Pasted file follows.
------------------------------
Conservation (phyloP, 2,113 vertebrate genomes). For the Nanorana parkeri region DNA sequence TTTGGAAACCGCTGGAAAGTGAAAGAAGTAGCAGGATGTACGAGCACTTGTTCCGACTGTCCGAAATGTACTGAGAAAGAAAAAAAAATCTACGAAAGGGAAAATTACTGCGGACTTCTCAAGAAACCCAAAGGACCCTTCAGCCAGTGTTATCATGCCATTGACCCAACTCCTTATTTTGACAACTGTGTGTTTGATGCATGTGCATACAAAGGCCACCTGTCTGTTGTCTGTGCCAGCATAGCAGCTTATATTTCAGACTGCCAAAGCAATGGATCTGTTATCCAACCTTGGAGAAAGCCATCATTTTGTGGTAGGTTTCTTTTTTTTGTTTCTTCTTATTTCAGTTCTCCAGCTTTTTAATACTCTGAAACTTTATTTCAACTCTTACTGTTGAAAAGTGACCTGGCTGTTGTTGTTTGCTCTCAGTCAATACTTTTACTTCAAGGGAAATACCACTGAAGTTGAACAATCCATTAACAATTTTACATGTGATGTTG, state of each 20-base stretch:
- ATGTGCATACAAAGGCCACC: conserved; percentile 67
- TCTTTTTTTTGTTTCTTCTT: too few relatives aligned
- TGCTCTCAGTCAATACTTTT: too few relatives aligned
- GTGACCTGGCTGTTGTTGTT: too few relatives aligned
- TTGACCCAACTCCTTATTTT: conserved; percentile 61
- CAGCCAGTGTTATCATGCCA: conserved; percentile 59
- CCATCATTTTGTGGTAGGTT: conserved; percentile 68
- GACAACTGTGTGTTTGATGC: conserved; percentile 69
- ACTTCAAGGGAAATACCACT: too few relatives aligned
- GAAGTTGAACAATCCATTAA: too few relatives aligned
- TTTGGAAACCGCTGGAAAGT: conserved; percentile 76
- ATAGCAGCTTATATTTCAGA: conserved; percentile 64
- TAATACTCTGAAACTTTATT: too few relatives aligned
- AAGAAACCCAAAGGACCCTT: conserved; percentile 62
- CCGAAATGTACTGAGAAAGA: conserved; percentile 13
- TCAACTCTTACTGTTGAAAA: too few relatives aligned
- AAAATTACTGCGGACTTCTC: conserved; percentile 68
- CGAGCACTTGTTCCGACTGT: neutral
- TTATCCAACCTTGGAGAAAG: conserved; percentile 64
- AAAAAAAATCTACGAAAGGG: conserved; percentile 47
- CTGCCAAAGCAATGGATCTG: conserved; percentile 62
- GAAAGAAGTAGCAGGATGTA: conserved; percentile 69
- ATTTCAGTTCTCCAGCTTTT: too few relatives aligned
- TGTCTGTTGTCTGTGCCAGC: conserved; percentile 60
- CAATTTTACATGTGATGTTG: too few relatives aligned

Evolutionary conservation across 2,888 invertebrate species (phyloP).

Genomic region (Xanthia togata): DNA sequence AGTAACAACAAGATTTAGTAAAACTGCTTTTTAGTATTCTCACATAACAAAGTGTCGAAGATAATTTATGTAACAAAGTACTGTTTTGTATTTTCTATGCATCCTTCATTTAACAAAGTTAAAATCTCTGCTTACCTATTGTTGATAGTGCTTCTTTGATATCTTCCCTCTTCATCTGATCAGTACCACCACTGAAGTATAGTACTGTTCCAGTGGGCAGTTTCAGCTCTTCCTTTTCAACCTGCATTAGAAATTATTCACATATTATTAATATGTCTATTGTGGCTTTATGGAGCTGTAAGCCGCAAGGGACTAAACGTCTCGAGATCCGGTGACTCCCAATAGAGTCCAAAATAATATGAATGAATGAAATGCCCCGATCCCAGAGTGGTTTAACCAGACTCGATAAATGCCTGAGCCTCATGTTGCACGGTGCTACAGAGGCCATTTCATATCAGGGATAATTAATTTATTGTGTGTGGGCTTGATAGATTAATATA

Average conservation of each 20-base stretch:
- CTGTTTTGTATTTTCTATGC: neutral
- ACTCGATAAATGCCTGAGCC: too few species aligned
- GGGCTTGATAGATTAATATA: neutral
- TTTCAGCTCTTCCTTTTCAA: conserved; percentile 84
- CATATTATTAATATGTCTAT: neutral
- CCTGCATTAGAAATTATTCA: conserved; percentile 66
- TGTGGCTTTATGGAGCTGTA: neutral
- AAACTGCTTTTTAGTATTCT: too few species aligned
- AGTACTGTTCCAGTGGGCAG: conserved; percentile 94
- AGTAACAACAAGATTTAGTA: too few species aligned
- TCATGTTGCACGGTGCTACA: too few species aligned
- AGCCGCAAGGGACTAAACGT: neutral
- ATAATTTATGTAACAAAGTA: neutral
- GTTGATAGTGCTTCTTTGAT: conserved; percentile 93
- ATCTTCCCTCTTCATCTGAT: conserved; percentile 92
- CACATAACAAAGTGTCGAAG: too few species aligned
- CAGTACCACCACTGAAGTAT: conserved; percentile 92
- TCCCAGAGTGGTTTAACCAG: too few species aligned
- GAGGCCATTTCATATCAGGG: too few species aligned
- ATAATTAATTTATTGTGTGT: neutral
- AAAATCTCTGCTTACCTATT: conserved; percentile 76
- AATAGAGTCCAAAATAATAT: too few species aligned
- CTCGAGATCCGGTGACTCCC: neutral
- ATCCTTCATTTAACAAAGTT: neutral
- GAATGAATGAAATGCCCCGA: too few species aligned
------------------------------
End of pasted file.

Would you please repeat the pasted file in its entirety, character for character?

Conservation (phyloP, 2,113 vertebrate genomes). For the Nanorana parkeri region DNA sequence TTTGGAAACCGCTGGAAAGTGAAAGAAGTAGCAGGATGTACGAGCACTTGTTCCGACTGTCCGAAATGTACTGAGAAAGAAAAAAAAATCTACGAAAGGGAAAATTACTGCGGACTTCTCAAGAAACCCAAAGGACCCTTCAGCCAGTGTTATCATGCCATTGACCCAACTCCTTATTTTGACAACTGTGTGTTTGATGCATGTGCATACAAAGGCCACCTGTCTGTTGTCTGTGCCAGCATAGCAGCTTATATTTCAGACTGCCAAAGCAATGGATCTGTTATCCAACCTTGGAGAAAGCCATCATTTTGTGGTAGGTTTCTTTTTTTTGTTTCTTCTTATTTCAGTTCTCCAGCTTTTTAATACTCTGAAACTTTATTTCAACTCTTACTGTTGAAAAGTGACCTGGCTGTTGTTGTTTGCTCTCAGTCAATACTTTTACTTCAAGGGAAATACCACTGAAGTTGAACAATCCATTAACAATTTTACATGTGATGTTG, state of each 20-base stretch:
- ATGTGCATACAAAGGCCACC: conserved; percentile 67
- TCTTTTTTTTGTTTCTTCTT: too few relatives aligned
- TGCTCTCAGTCAATACTTTT: too few relatives aligned
- GTGACCTGGCTGTTGTTGTT: too few relatives aligned
- TTGACCCAACTCCTTATTTT: conserved; percentile 61
- CAGCCAGTGTTATCATGCCA: conserved; percentile 59
- CCATCATTTTGTGGTAGGTT: conserved; percentile 68
- GACAACTGTGTGTTTGATGC: conserved; percentile 69
- ACTTCAAGGGAAATACCACT: too few relatives aligned
- GAAGTTGAACAATCCATTAA: too few relatives aligned
- TTTGGAAACCGCTGGAAAGT: conserved; percentile 76
- ATAGCAGCTTATATTTCAGA: conserved; percentile 64
- TAATACTCTGAAACTTTATT: too few relatives aligned
- AAGAAACCCAAAGGACCCTT: conserved; percentile 62
- CCGAAATGTACTGAGAAAGA: conserved; percentile 13
- TCAACTCTTACTGTTGAAAA: too few relatives aligned
- AAAATTACTGCGGACTTCTC: conserved; percentile 68
- CGAGCACTTGTTCCGACTGT: neutral
- TTATCCAACCTTGGAGAAAG: conserved; percentile 64
- AAAAAAAATCTACGAAAGGG: conserved; percentile 47
- CTGCCAAAGCAATGGATCTG: conserved; percentile 62
- GAAAGAAGTAGCAGGATGTA: conserved; percentile 69
- ATTTCAGTTCTCCAGCTTTT: too few relatives aligned
- TGTCTGTTGTCTGTGCCAGC: conserved; percentile 60
- CAATTTTACATGTGATGTTG: too few relatives aligned

Evolutionary conservation across 2,888 invertebrate species (phyloP).

Genomic region (Xanthia togata): DNA sequence AGTAACAACAAGATTTAGTAAAACTGCTTTTTAGTATTCTCACATAACAAAGTGTCGAAGATAATTTATGTAACAAAGTACTGTTTTGTATTTTCTATGCATCCTTCATTTAACAAAGTTAAAATCTCTGCTTACCTATTGTTGATAGTGCTTCTTTGATATCTTCCCTCTTCATCTGATCAGTACCACCACTGAAGTATAGTACTGTTCCAGTGGGCAGTTTCAGCTCTTCCTTTTCAACCTGCATTAGAAATTATTCACATATTATTAATATGTCTATTGTGGCTTTATGGAGCTGTAAGCCGCAAGGGACTAAACGTCTCGAGATCCGGTGACTCCCAATAGAGTCCAAAATAATATGAATGAATGAAATGCCCCGATCCCAGAGTGGTTTAACCAGACTCGATAAATGCCTGAGCCTCATGTTGCACGGTGCTACAGAGGCCATTTCATATCAGGGATAATTAATTTATTGTGTGTGGGCTTGATAGATTAATATA

Average conservation of each 20-base stretch:
- CTGTTTTGTATTTTCTATGC: neutral
- ACTCGATAAATGCCTGAGCC: too few species aligned
- GGGCTTGATAGATTAATATA: neutral
- TTTCAGCTCTTCCTTTTCAA: conserved; percentile 84
- CATATTATTAATATGTCTAT: neutral
- CCTGCATTAGAAATTATTCA: conserved; percentile 66
- TGTGGCTTTATGGAGCTGTA: neutral
- AAACTGCTTTTTAGTATTCT: too few species aligned
- AGTACTGTTCCAGTGGGCAG: conserved; percentile 94
- AGTAACAACAAGATTTAGTA: too few species aligned
- TCATGTTGCACGGTGCTACA: too few species aligned
- AGCCGCAAGGGACTAAACGT: neutral
- ATAATTTATGTAACAAAGTA: neutral
- GTTGATAGTGCTTCTTTGAT: conserved; percentile 93
- ATCTTCCCTCTTCATCTGAT: conserved; percentile 92
- CACATAACAAAGTGTCGAAG: too few species aligned
- CAGTACCACCACTGAAGTAT: conserved; percentile 92
- TCCCAGAGTGGTTTAACCAG: too few species aligned
- GAGGCCATTTCATATCAGGG: too few species aligned
- ATAATTAATTTATTGTGTGT: neutral
- AAAATCTCTGCTTACCTATT: conserved; percentile 76
- AATAGAGTCCAAAATAATAT: too few species aligned
- CTCGAGATCCGGTGACTCCC: neutral
- ATCCTTCATTTAACAAAGTT: neutral
- GAATGAATGAAATGCCCCGA: too few species aligned